I've been a fan of game cameras for years. I've used them to watch wildlife and considered them just another way to enjoy the outdoors. Also, as a full-time cop, I've used security camera footage to try to help solve crimes. The downside to using video to solve crimes is that you have to watch the video. For example, a high school where someone is suspected to have been in the building between the time that the custodian locked up at night and the time the principal unlocked in the morning might be 10 hours. Do you know how long it takes to watch 10 hours of video? You guessed it, 10 hours. It's like watching paint dry.
Sometimes your video doesn't show anything, but sometimes there's that "AH-HA!" moment, when it all comes together, and you've got it all on tape. Those are good times.
In this particular case, Milady and I have been plagued by a varmint, eating cat food and re-arranging the furniture on the patio. I suspected a raccoon, but a picture is worth a thousand words, and I wanted times so that I could mount a proper response. So, in proper police fashion, I laid a trap for my bandit in the form of my old, trusty vame camera. And sure enough, he tripped it.
So now I consider my options. Several come to mind, but I've rejected a couple. For example, if I set a box trap, I'd probably catch my inquisitive cat, leaving the coon to continue his depredations. I live in a suburb, so the idea of gunfire isn't particularly appealing. I admit, as a gunny-person, it was the first thing that comes to mind, but I have to deal with the possibility of pass-through, fields of fire, and collateral damage. These things I'll ponder in the days to come.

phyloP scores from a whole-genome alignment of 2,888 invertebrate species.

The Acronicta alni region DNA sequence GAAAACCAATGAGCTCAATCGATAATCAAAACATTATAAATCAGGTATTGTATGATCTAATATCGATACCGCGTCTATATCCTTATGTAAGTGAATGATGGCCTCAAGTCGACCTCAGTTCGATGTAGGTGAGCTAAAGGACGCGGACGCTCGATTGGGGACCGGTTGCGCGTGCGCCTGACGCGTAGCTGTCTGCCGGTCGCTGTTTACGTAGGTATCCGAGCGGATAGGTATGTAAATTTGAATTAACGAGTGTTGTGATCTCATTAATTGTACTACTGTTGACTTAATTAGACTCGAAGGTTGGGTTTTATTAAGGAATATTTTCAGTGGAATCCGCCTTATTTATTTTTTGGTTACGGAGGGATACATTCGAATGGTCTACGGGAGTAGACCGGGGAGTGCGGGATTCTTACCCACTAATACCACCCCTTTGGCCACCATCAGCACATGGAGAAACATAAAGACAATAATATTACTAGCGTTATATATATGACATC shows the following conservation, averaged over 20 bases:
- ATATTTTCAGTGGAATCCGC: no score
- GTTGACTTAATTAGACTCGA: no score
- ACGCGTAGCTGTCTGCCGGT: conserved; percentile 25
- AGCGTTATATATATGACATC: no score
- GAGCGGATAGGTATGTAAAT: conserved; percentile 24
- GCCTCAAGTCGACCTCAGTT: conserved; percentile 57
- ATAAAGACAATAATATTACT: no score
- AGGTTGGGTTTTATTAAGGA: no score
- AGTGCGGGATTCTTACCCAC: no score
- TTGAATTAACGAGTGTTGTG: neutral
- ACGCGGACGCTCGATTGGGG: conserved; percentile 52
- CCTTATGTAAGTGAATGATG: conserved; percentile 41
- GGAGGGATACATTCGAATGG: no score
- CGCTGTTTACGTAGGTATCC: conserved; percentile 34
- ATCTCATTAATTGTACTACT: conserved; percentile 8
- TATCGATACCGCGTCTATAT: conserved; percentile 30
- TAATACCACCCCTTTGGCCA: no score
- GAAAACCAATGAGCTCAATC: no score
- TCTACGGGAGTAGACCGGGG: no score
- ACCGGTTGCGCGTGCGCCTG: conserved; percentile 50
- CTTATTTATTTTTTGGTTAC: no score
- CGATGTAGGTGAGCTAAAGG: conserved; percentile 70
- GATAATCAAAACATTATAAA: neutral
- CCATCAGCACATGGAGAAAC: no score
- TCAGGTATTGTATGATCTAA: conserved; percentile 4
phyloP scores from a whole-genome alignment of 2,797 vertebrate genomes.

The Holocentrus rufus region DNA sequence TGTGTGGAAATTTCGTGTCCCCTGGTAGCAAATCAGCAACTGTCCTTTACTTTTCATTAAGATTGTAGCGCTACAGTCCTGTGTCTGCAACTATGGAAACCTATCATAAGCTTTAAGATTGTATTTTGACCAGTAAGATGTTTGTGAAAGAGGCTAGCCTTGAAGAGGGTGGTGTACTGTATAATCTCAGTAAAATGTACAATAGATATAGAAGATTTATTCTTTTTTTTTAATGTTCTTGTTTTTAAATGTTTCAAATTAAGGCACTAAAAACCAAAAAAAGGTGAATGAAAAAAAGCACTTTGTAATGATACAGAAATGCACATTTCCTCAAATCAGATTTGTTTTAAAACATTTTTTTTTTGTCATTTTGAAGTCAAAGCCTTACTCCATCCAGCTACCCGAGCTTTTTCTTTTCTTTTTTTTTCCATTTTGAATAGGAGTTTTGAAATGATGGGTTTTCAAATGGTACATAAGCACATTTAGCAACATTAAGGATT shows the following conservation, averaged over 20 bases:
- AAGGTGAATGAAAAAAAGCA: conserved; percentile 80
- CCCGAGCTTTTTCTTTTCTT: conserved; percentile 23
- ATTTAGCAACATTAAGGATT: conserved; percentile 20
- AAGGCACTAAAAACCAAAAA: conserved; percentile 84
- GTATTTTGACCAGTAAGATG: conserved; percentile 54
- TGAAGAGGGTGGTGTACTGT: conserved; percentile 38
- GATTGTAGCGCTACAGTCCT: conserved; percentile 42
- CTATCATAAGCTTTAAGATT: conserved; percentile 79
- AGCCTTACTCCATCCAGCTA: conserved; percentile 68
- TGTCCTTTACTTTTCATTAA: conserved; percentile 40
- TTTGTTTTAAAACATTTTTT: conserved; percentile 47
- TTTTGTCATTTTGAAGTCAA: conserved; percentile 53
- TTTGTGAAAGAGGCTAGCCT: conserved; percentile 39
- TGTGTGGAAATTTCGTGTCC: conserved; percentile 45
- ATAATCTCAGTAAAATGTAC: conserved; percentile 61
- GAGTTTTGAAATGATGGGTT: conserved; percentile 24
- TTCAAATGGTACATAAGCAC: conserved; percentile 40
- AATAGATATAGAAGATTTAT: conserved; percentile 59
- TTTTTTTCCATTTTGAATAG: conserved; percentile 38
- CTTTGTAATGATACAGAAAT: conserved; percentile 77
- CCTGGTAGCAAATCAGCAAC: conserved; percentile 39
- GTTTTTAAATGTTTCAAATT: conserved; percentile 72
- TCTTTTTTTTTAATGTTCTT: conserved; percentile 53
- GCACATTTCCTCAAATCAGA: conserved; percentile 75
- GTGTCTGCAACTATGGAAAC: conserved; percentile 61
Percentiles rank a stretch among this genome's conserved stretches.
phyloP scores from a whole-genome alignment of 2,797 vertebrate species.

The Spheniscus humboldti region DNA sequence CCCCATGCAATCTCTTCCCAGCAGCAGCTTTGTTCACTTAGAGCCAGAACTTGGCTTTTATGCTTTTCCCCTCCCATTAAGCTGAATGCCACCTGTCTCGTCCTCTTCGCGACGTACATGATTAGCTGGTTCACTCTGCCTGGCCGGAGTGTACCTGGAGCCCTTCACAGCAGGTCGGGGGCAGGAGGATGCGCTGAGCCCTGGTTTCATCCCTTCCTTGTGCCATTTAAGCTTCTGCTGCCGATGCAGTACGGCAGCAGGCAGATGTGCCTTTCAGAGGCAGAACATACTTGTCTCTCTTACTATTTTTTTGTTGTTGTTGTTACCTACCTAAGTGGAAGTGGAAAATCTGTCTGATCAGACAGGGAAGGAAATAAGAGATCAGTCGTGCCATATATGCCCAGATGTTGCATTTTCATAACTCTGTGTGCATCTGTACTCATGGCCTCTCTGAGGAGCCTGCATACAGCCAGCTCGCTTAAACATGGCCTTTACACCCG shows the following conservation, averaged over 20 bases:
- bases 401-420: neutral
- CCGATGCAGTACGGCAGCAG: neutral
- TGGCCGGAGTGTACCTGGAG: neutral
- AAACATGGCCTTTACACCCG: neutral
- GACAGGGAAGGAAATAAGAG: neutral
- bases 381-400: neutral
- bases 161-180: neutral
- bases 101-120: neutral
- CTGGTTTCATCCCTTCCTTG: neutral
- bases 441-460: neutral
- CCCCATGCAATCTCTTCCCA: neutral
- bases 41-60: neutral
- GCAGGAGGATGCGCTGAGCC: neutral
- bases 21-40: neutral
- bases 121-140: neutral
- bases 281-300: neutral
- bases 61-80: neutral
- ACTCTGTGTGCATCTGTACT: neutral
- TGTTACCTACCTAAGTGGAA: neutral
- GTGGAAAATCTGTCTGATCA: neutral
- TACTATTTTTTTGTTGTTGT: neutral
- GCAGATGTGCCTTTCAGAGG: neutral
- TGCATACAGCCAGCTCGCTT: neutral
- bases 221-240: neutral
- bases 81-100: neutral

However, the first problem to consider was how the varmint was getting into the yard. He's been doing this for several days, so he's probably found a route in and out. It's simply a mattter of finding it. Fortunately, the weather has conspired against the coon, in that the ground around the house is saturated. My son, who was spending the night with us on a job, found the trail as he was leaving for work this morning. In the mud outside the patio gate, he noticed two small tracks.
So, now we've identified the target and his route. We know approximate times. All that's left is to determine an effective response. Readers are invited to game this scenario.